Continued from last week’s post, in which we spoke to YouTube, All3Media and BBC Worldwide about how TV companies are working with YouTube channels, part 2 focuses on how broadcaster Channel 4, and online producer Maverick (whose Dan Jones is pictured above, and interviewed below), are adapting to this brave new world…
As a distributor / producer, All3Media and similarly BBC Worldwide do seem to be well-placed to build new channels on YouTube, they have the resources to invest, along with the investment from Google, and they have the content and brands to attract subscribers, but most importantly, they are in early and are learning quickly. It strikes me that the broadcasters must be feeling a little itchy about that, so I cross town to talk to Jen Topping, Channel 4’s online business manager, to find out.
Channel 4 has been working with YouTube for a few years. They were one of the first TV channels to partner with the online platform, and so have a lot of experience with the growth of YouTube.
Jen sees the platform and the recent changes as a fantastic addition to the video eco-system: “it’s the place to find new talent, try out ideas and also build communities.” Stressing her final point, she adds: “the big difference between online and on-air is the feedback. The audience want to — and do — engage with you in a way that traditional broadcasting couldn’t.”
Does Channel 4 see Youtube as a threat? “No”, replies Jen, “it’s one of the places our audience hangs out. They go there for their favourite shows and talent, and to discover new stuff. We’re working on how to integrate that behaviour into our thinking.”
So, is YouTube the new Sky or Canal+? Are All3Media the new MTV or Food Network?
Not yet, but the sense that the ground is shifting again is certainly powerful, and it does seem like it’s time for TV producers to start treating YouTube more seriously.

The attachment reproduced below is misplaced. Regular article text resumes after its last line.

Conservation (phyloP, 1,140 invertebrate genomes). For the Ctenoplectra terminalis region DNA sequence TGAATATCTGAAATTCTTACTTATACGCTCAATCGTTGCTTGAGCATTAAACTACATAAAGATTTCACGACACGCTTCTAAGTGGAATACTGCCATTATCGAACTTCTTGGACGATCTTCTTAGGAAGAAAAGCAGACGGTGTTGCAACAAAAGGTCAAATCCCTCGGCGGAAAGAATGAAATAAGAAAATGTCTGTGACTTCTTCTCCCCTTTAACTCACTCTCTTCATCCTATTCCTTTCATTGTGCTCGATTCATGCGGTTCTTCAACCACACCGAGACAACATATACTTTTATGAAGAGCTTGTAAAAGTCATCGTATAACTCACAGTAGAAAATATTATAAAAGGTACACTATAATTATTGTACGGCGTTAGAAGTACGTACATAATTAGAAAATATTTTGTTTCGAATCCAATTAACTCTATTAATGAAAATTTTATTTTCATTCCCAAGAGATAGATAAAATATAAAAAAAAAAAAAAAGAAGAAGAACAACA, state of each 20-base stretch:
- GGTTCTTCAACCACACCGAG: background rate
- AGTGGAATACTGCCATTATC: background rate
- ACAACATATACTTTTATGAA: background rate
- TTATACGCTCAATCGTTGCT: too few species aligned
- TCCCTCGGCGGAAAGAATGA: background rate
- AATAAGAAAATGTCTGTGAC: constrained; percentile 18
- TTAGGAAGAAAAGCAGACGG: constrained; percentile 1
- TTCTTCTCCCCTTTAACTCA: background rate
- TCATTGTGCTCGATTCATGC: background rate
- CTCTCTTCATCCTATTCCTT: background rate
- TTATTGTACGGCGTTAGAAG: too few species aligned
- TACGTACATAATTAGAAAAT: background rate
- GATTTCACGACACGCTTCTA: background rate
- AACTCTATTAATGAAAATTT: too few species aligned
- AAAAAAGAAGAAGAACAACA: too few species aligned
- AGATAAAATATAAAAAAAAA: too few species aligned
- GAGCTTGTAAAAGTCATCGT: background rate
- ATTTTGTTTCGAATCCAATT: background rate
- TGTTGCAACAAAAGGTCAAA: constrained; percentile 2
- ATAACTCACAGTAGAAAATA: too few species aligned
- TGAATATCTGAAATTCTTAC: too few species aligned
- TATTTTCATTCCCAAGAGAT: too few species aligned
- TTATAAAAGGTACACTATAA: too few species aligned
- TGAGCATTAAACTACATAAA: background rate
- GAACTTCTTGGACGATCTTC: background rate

But without Google investing in your channel idea, what can you do to get in on the act?
I popped in to see Dan Jones, Maverick’s newly-appointed creative director, and the man responsible for delivering All3Media’s self-funded Electra Loves and How to Look Good YouTube channels. As well as two channels, Daily Mix and Body Talk Daily, that YouTube have invested in as part of their YouTube Original Channels programme.
Daily Mix launched in December and already has 100,000 subscribers, and is the biggest new YouTube Original channel in the UK. Body Talk Daily launched more recently is aimed at an over 25 female audience, more akin to the Channel 4 audience at 8pm who aren’t yet familiar with the notion of ‘subscribing’. Both channels contain a mix of YouTube stars, TV faces and completely new talent; and combined, they account for more than 50 hours of original content per year.
Dan has been the resident geek at Maverick for a few years now and has seen his department grow from making simple websites for their range of TV shows, to becoming a major player in the digital content sector and now the production hub for some of All3Media’s new channels.
“You have to forget everything you know as a TV producer” in this new ‘game’, says Jones. “The audience is part of the channel, their feedback is instant and they expect to be listened to. So we have to react quickly to them.”
Maverick are working with a mixture of experienced TV people and some new talent found on YouTube – such as Electra (the daughter of one of the presenters of How to Look Good) and some from their stable of TV talent from shows like Embarrassing Bodies. “We’re integrating these channels into our overall development efforts,” Dan says. “In some cases, we hope to build a sustainable brand on YouTube alone. In others, we are experimenting with new people and ideas.”
Jones doesn’t see YouTube as a revolution, more an evolving part of Maverick’s overall content production business. And certainly, the buzz in his Euston office/studio/edit suite seems to suggest it’s also quite good fun.
After a day of wandering between broadcasters, distributors, producers and tech giants, I am I any wiser? Yes. YouTube is certainly stepping up its game, and encouraging a startup ethos to creating value on its platform. And it looks like the more astute television companies are rising to the challenge. The sense that creating a Youtube Channel is similar to the early days of cable and satellite TV in the UK is present everywhere; and those who are experimenting now seem to have a first-to-market advantage in what could be a new race to create global entertainment channels.
So if you’re not in the game now, perhaps you should dip a toe in? You never know: you may even enjoy making television again…
This is the latest in a series of posts on how TV producers can make the most out of digital, by production consultant Mike Dicks, of digital entertainment consultancy Descience. Dicks was formerly head of digital for UK independent producers’ association Pact. You can follow him on Twitter here.
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